Although there was one diary about this already, I think it deserves another look since it's like - totally unprecedented.
Former President and Nobel Peace Prize Winner Jimmy Carter has called the current sitting President out big time.
"I think as far as the adverse impact on the nation around the world, this administration has been the worst in history,"
"The overt reversal of America's basic values as expressed by previous administrations, including those of George H.W. Bush and
Ronald Reagan and Richard Nixon and others, has been the most disturbing to me."
"We now have endorsed the concept of pre-emptive war where we go to war with another nation militarily, even though our own security is not directly threatened, if we want to change the regime there or if we fear that some time in the future our security might be endangered," he said. "But that's been a radical departure from all previous administration policies."
As I documented yesterday, this Presidency is a complete total abject failure.
It about time people started to openly talk about it, but to hear it from a former President is something unique.
Of course, this isn't the first time that a former President has criticized a current President. Although I'm sure that'll come as surprise to Brit Hume who once claimed, following the entire Bill Clinton/Chris Wallace kurfuffle over the U.S.S. Cole that President Bush Sr. never sunk so low as to ever criticize Clinton while he was in office.
Former President Bill Clinton has now done something his predecessor, the first President George Bush, did not do, and that is criticize the sitting president and his administration
Unfortunately for Hume - Bush Sr. did do it
In an appearance at a San Antonio grade school on October 13, 1993, Bush expressed concern that the humanitarian mission to Somalia that he had launched nearly a year earlier was being "messed up" by the Clinton administration. "If you're going to put somebody else's son or daughter into harm's way, into battle, you've got to know the answer to three questions," Bush told the students. He said the president has to know what the mission is, "how they are going to do it," and "how they're going to get out of there."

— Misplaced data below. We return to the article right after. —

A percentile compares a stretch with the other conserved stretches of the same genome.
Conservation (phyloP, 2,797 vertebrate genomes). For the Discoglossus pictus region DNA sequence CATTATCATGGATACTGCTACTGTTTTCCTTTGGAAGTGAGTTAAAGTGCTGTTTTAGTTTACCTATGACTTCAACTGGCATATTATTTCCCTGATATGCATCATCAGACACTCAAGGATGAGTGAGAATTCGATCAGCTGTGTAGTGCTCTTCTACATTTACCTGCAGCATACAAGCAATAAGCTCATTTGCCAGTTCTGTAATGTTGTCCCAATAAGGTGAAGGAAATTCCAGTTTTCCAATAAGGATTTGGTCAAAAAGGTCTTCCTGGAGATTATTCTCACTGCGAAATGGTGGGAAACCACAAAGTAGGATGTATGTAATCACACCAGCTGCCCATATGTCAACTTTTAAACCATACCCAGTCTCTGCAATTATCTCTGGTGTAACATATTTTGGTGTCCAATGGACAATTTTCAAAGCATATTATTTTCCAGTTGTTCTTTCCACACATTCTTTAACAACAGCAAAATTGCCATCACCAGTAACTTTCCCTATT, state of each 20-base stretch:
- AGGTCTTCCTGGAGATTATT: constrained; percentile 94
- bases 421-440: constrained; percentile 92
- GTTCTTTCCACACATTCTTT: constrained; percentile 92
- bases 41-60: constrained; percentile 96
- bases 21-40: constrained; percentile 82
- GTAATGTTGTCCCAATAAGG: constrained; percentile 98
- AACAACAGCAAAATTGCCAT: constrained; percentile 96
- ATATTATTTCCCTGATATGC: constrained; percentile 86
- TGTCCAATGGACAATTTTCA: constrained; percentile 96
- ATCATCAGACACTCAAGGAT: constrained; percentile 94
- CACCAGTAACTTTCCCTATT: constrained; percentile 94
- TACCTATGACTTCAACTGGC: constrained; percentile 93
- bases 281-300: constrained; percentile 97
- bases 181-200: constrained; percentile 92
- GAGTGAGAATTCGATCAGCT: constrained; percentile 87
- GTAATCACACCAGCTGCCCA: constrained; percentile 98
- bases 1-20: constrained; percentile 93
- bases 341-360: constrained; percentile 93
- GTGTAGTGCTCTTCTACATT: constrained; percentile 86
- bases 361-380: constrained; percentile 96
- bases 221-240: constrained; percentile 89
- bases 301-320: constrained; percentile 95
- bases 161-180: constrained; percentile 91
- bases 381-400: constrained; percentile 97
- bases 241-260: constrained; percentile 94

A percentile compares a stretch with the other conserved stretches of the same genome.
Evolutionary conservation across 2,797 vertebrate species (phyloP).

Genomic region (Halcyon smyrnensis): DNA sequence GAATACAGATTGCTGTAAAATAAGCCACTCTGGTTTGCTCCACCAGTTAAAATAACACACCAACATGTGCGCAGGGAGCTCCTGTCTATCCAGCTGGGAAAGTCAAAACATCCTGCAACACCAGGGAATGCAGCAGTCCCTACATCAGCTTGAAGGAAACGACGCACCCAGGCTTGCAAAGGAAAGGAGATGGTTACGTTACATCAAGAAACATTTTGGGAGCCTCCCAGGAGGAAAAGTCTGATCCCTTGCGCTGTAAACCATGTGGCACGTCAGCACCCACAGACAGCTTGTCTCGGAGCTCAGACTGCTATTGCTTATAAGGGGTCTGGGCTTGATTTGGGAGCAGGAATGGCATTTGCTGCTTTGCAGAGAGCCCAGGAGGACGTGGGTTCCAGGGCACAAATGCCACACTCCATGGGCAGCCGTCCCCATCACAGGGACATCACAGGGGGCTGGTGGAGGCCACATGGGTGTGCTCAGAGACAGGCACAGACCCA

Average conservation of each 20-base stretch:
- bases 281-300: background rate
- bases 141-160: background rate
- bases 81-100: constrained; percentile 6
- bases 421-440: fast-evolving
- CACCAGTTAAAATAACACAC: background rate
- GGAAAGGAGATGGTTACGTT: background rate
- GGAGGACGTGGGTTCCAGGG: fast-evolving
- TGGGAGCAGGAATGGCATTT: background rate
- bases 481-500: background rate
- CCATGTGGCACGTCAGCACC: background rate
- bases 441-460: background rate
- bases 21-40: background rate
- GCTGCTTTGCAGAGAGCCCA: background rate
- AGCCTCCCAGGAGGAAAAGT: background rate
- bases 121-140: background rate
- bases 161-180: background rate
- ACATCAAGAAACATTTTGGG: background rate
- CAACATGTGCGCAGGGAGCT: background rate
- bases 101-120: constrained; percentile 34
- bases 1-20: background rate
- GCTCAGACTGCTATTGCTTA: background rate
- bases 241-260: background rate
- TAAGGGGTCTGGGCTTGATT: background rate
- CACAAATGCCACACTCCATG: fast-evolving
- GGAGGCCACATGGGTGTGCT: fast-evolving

You think Pappy Bush has ever asked his own son those three questions? I don't, but then I'm a cynic.
In an interview published in the February 1994 issue of Washingtonian magazine, Bush criticized the Clinton administration's purported lack of a "general strategy" in the foreign policy arena and the "start-and-stop" failures it had exhibited. Bush pointed to the Clinton administration's handling of the situation in Haiti as an example and also criticized Clinton for his policy toward Bosnia:
As it happened, both Haiti and Bosnia ultimately turned out pretty well I think. In fact, after years of sectarian strife that began under Pappy Bush - Bosnia is now the flowering peaceful democracy that Jr. and Cheney claim that Iraq will become someday after they finally find those misplaced chocolates and flowers and stuff, or the "last throes" finally throw in the towell, or the surge-suppression finally takes, or we just plain run out of able-bodied willing troops once the insurgents and sectarian militias are done killing them where it's more "convenient".
But that wasn't all, Pappy actually took credit for the Clinton economic boom, which to this day remains the greatest in American history.
During a July 26, 1996, news conference with Bob Dole, then the Republican nominee for president, Bush "criticized Clinton for boasting of current economic stability," according to a Kansas City Star article published the following day. Bush argued that "he handed Clinton an economy that grew at about 5 percent in 1993." "That was not recession," he told reporters.